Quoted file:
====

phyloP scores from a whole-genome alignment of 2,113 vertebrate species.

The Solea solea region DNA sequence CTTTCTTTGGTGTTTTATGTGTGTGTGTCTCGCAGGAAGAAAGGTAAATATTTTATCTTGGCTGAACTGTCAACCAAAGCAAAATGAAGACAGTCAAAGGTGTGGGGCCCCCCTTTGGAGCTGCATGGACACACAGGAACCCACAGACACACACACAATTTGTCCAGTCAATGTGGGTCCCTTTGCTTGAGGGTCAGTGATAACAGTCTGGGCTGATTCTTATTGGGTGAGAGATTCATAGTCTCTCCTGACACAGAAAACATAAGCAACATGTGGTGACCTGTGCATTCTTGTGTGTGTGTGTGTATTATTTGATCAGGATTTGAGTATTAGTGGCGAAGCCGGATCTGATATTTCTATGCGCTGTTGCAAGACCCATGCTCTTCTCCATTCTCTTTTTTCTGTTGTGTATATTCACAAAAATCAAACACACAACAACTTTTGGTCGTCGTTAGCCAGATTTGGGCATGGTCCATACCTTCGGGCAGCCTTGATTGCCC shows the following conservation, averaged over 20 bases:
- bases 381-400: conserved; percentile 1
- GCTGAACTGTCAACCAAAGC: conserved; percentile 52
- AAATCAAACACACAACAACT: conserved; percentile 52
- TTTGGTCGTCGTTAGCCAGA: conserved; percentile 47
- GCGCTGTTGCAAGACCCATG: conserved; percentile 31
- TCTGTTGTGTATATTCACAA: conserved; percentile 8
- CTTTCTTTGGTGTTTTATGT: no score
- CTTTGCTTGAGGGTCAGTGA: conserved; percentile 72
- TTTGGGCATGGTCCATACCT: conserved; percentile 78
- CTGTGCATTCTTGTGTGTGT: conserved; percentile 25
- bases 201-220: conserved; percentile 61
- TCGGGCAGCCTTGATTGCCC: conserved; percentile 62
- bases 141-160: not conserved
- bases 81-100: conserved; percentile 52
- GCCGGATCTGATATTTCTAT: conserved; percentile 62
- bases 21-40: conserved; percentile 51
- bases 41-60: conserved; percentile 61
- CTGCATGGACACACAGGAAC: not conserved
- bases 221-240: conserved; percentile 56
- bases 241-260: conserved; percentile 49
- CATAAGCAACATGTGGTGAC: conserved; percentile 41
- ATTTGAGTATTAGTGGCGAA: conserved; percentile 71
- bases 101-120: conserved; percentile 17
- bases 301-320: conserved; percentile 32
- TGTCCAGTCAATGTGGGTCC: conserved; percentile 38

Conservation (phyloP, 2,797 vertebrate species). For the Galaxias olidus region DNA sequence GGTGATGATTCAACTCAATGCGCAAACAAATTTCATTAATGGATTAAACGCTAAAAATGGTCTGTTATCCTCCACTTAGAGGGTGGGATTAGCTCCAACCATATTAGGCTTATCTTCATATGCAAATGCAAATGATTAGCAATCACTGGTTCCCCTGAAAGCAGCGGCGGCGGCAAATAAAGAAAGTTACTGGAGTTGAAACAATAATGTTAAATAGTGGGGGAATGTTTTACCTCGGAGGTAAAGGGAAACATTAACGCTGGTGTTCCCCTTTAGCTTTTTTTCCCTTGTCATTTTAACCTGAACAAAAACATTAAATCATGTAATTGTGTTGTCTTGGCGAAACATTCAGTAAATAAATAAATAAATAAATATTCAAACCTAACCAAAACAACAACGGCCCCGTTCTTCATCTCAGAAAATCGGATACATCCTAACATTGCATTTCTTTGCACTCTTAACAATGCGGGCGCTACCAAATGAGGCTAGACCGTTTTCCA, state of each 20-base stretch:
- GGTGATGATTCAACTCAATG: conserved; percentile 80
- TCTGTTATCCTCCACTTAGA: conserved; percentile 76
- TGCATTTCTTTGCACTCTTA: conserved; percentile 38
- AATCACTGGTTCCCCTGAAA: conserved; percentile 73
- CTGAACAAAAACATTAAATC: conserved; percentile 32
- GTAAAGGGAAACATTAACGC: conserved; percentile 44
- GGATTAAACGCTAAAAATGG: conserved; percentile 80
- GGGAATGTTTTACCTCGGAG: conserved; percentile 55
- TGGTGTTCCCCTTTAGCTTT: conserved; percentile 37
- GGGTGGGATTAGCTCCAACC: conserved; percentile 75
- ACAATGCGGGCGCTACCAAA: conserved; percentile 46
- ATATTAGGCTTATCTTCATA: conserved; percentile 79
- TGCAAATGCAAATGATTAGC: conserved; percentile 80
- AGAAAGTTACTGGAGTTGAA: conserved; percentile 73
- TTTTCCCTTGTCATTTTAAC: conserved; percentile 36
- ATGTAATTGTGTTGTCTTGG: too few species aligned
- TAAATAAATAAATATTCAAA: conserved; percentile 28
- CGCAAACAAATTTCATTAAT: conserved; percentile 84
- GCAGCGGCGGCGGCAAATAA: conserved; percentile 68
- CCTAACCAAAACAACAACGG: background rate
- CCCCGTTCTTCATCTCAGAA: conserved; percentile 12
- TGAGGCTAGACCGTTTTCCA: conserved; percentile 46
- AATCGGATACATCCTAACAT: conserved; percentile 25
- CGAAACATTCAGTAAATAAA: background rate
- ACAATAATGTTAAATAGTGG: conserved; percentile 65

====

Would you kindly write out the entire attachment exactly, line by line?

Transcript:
phyloP scores from a whole-genome alignment of 2,113 vertebrate species.

The Solea solea region DNA sequence CTTTCTTTGGTGTTTTATGTGTGTGTGTCTCGCAGGAAGAAAGGTAAATATTTTATCTTGGCTGAACTGTCAACCAAAGCAAAATGAAGACAGTCAAAGGTGTGGGGCCCCCCTTTGGAGCTGCATGGACACACAGGAACCCACAGACACACACACAATTTGTCCAGTCAATGTGGGTCCCTTTGCTTGAGGGTCAGTGATAACAGTCTGGGCTGATTCTTATTGGGTGAGAGATTCATAGTCTCTCCTGACACAGAAAACATAAGCAACATGTGGTGACCTGTGCATTCTTGTGTGTGTGTGTGTATTATTTGATCAGGATTTGAGTATTAGTGGCGAAGCCGGATCTGATATTTCTATGCGCTGTTGCAAGACCCATGCTCTTCTCCATTCTCTTTTTTCTGTTGTGTATATTCACAAAAATCAAACACACAACAACTTTTGGTCGTCGTTAGCCAGATTTGGGCATGGTCCATACCTTCGGGCAGCCTTGATTGCCC shows the following conservation, averaged over 20 bases:
- bases 381-400: conserved; percentile 1
- GCTGAACTGTCAACCAAAGC: conserved; percentile 52
- AAATCAAACACACAACAACT: conserved; percentile 52
- TTTGGTCGTCGTTAGCCAGA: conserved; percentile 47
- GCGCTGTTGCAAGACCCATG: conserved; percentile 31
- TCTGTTGTGTATATTCACAA: conserved; percentile 8
- CTTTCTTTGGTGTTTTATGT: no score
- CTTTGCTTGAGGGTCAGTGA: conserved; percentile 72
- TTTGGGCATGGTCCATACCT: conserved; percentile 78
- CTGTGCATTCTTGTGTGTGT: conserved; percentile 25
- bases 201-220: conserved; percentile 61
- TCGGGCAGCCTTGATTGCCC: conserved; percentile 62
- bases 141-160: not conserved
- bases 81-100: conserved; percentile 52
- GCCGGATCTGATATTTCTAT: conserved; percentile 62
- bases 21-40: conserved; percentile 51
- bases 41-60: conserved; percentile 61
- CTGCATGGACACACAGGAAC: not conserved
- bases 221-240: conserved; percentile 56
- bases 241-260: conserved; percentile 49
- CATAAGCAACATGTGGTGAC: conserved; percentile 41
- ATTTGAGTATTAGTGGCGAA: conserved; percentile 71
- bases 101-120: conserved; percentile 17
- bases 301-320: conserved; percentile 32
- TGTCCAGTCAATGTGGGTCC: conserved; percentile 38

Conservation (phyloP, 2,797 vertebrate species). For the Galaxias olidus region DNA sequence GGTGATGATTCAACTCAATGCGCAAACAAATTTCATTAATGGATTAAACGCTAAAAATGGTCTGTTATCCTCCACTTAGAGGGTGGGATTAGCTCCAACCATATTAGGCTTATCTTCATATGCAAATGCAAATGATTAGCAATCACTGGTTCCCCTGAAAGCAGCGGCGGCGGCAAATAAAGAAAGTTACTGGAGTTGAAACAATAATGTTAAATAGTGGGGGAATGTTTTACCTCGGAGGTAAAGGGAAACATTAACGCTGGTGTTCCCCTTTAGCTTTTTTTCCCTTGTCATTTTAACCTGAACAAAAACATTAAATCATGTAATTGTGTTGTCTTGGCGAAACATTCAGTAAATAAATAAATAAATAAATATTCAAACCTAACCAAAACAACAACGGCCCCGTTCTTCATCTCAGAAAATCGGATACATCCTAACATTGCATTTCTTTGCACTCTTAACAATGCGGGCGCTACCAAATGAGGCTAGACCGTTTTCCA, state of each 20-base stretch:
- GGTGATGATTCAACTCAATG: conserved; percentile 80
- TCTGTTATCCTCCACTTAGA: conserved; percentile 76
- TGCATTTCTTTGCACTCTTA: conserved; percentile 38
- AATCACTGGTTCCCCTGAAA: conserved; percentile 73
- CTGAACAAAAACATTAAATC: conserved; percentile 32
- GTAAAGGGAAACATTAACGC: conserved; percentile 44
- GGATTAAACGCTAAAAATGG: conserved; percentile 80
- GGGAATGTTTTACCTCGGAG: conserved; percentile 55
- TGGTGTTCCCCTTTAGCTTT: conserved; percentile 37
- GGGTGGGATTAGCTCCAACC: conserved; percentile 75
- ACAATGCGGGCGCTACCAAA: conserved; percentile 46
- ATATTAGGCTTATCTTCATA: conserved; percentile 79
- TGCAAATGCAAATGATTAGC: conserved; percentile 80
- AGAAAGTTACTGGAGTTGAA: conserved; percentile 73
- TTTTCCCTTGTCATTTTAAC: conserved; percentile 36
- ATGTAATTGTGTTGTCTTGG: too few species aligned
- TAAATAAATAAATATTCAAA: conserved; percentile 28
- CGCAAACAAATTTCATTAAT: conserved; percentile 84
- GCAGCGGCGGCGGCAAATAA: conserved; percentile 68
- CCTAACCAAAACAACAACGG: background rate
- CCCCGTTCTTCATCTCAGAA: conserved; percentile 12
- TGAGGCTAGACCGTTTTCCA: conserved; percentile 46
- AATCGGATACATCCTAACAT: conserved; percentile 25
- CGAAACATTCAGTAAATAAA: background rate
- ACAATAATGTTAAATAGTGG: conserved; percentile 65